Leveraging flexibility of residential heat pumps through local energy markets

Zhengjie You, Sebastian Dirk Lumpp, Markus Doepfert, Peter Tzscheutschler, Christoph Goebel

Research output: Contribution to journalArticlepeer-review


The integration of variable renewable energy sources such as wind and solar energy has made demand-side flexibility a critical aspect for balancing the power grid during fluctuating power generation. In recent years, heat pumps have gained increasing attention for their flexibility potential. While demand response programs have been extensively discussed to leverage flexibility, the market-based approach of local energy markets (LEMs) requires more attention. LEMs provide a marketplace for local energy exchange, facilitating a more balanced energy system by harnessing the flexibility of heat pumps at lower costs. Therefore, this study examines the economic benefits of leveraging flexibility of heat pumps through LEMs and the problems that may arise. An agent-based simulation of LEMs with double-sided auctions is utilized to consider prosumer behavior, incorporate model-predictive control, and employ detailed modeling of energy devices. According to the findings, a district where 40% of households use heat pumps can reduce their annual cost by 5.1% through a LEM. The study identifies several factors contributing to the relatively small economic benefits, including high balancing costs, excessive taxes and network charges, uneven distribution of benefits, and seasonal fluctuations. Additionally, the study proposes daily demand charges to mitigate high residual demand peaks resulting from heat pumps. In conclusion, the study emphasizes the key role of heat pumps in achieving economic benefits through LEMs and highlights the regulatory framework changes required to effectively tackle the challenges faced by LEMs with a large share of heat pumps.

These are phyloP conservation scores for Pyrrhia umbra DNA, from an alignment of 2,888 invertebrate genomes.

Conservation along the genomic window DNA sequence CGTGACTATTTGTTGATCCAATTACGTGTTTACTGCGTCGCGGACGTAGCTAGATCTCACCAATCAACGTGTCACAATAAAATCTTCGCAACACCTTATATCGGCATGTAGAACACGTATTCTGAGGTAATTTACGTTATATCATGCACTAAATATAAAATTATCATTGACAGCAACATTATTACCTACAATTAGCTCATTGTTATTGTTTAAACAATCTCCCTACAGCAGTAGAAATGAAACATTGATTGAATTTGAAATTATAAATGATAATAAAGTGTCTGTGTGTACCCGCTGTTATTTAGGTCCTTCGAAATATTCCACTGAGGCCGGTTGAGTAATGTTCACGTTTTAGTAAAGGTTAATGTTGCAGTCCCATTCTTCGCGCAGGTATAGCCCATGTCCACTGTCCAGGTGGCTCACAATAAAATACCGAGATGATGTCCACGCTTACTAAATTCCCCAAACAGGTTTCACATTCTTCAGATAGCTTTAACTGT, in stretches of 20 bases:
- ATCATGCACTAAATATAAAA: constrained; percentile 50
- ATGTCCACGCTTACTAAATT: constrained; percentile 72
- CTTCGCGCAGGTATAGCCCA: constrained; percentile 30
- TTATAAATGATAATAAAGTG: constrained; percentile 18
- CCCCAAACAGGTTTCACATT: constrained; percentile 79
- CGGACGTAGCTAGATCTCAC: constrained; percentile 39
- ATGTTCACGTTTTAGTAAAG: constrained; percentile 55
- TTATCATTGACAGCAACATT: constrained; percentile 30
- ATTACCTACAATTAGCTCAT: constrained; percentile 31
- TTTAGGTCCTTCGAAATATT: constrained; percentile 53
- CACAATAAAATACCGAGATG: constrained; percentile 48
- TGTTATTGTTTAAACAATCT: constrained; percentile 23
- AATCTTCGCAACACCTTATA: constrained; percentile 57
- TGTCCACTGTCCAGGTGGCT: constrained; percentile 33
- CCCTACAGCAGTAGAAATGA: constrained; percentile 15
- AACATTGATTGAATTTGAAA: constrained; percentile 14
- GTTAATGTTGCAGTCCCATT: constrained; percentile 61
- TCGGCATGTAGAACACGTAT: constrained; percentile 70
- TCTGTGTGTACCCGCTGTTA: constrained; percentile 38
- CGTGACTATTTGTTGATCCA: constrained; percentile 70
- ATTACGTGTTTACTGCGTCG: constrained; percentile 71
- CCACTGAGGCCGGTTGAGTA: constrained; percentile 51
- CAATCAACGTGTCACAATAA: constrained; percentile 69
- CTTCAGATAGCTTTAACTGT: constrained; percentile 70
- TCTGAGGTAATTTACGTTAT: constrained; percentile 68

Original languageEnglish
Article number122269
JournalApplied Energy
StatePublished - 1 Feb 2024


  • Demand-side response
  • Flexibility
  • Heat pump
  • Local energy market
  • Power-to-heat


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